Mass leaks reveal secret bank accounts


Millions of emails and leaked records from offshore tax havens have exposed the identities of thousands of holders of offshore accounts, including the family of the president of Azerbaijan and French President Francois Hollande’s one-time campaign treasurer, the Guardian and Le Monde newspapers reported on Thursday.

Britain’s Guardian said the information came from a leak of 2.5 million documents and emails that mainly concern the British Virgin Islands, but also the Cayman Islands.

The investigation into offshore accounts has been carried out by a variety of media organizations in conjunction with the Washington-based International Consortium of Investigative Journalists (ICIJ).

The Guardian and Le Monde newspapers reported that Augier, who controlled the purse strings for the last year’s election campaign of President Hollande, holds shares in two companies registered in the Caymans, including a distributor based in China.

Another case cited by the Guardian was the wife of Igor Shuvalov, a businessman close to President Vladimir Putin who has been first deputy prime minister since 2008, who is recorded as setting up several offshore companies.

The ICIJ’s exploration of offshore accounts began when it obtained a hard drive packed with corporate data as a result of Australia’s Firepower scandal, a case involving fraud and offshore havens.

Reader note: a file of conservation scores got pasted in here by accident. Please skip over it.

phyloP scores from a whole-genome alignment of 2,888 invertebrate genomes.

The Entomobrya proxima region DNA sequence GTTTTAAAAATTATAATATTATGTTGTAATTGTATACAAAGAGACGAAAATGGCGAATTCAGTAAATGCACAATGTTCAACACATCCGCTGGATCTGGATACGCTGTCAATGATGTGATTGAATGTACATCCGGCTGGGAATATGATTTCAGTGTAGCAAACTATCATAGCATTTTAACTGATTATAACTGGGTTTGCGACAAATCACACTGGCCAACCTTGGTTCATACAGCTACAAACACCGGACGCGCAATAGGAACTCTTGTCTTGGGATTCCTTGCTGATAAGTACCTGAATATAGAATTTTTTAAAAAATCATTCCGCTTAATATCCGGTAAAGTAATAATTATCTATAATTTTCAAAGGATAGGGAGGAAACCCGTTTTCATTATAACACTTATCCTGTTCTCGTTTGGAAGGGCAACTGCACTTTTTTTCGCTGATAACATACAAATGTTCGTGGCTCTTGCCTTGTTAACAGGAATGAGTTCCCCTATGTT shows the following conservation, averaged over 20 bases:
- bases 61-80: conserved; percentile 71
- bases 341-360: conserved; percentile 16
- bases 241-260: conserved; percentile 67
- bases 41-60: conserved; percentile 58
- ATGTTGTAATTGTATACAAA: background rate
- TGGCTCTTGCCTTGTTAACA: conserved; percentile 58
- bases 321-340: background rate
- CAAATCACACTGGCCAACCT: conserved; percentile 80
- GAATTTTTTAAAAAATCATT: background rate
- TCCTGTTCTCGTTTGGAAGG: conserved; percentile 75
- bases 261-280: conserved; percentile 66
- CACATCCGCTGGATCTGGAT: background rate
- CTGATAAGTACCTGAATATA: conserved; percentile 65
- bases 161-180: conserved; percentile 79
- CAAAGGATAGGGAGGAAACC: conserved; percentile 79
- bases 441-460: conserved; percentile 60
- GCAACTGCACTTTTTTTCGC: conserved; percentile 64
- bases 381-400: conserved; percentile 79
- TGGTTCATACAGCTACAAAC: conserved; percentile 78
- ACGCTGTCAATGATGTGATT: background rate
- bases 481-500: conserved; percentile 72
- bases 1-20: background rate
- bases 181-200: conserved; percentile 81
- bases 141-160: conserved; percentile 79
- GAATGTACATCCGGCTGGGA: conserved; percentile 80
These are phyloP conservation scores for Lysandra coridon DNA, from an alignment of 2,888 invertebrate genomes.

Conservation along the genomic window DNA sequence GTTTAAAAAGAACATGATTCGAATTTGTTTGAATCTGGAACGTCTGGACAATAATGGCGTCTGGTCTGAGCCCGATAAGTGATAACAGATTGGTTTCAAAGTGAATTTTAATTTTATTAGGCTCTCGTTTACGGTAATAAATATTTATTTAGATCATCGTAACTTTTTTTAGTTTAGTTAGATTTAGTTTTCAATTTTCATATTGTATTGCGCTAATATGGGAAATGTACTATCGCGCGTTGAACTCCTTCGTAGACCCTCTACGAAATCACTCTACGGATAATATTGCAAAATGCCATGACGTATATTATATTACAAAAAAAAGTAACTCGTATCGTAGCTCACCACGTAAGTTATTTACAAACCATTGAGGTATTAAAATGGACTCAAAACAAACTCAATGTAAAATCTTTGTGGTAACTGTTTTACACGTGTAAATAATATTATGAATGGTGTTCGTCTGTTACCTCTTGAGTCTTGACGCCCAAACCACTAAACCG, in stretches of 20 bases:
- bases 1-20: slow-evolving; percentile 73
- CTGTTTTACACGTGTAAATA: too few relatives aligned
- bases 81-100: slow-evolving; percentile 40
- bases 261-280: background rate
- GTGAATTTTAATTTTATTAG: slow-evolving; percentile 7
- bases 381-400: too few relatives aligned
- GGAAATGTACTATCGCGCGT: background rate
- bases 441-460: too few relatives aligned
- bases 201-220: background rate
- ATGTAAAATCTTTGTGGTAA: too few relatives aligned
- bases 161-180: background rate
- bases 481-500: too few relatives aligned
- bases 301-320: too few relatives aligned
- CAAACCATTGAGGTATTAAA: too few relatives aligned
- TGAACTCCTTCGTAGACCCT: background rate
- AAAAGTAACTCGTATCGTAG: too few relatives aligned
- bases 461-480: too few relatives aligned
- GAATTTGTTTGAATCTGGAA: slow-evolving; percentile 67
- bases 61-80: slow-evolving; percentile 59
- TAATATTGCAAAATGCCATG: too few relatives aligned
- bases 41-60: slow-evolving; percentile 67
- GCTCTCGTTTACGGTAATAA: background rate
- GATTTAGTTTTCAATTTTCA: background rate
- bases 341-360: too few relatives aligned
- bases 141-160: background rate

The European Commission reacted to the reports by calling on EU states to do more to tackle tax fraud, estimating it costs their cash-strapped governments around ?1 trillion a year.

“For the Commission, there can be no exceptions whether for individuals, companies or third countries who … abet tax evasion,” Commission spokesman Olivier Bailly said.

Transparency campaigner Global Witness urged the G8 to take the leak as a wakeup call and require the names of company owners to be made public.

“This revelation of the extent of financial secrecy should act as a wakeup call to us all,” said Global Witness spokesman Stuart McWilliam.

“Hidden company ownership enables corruption, state looting and dodgy deals that directly deplete state budgets and entrench poverty,” he added.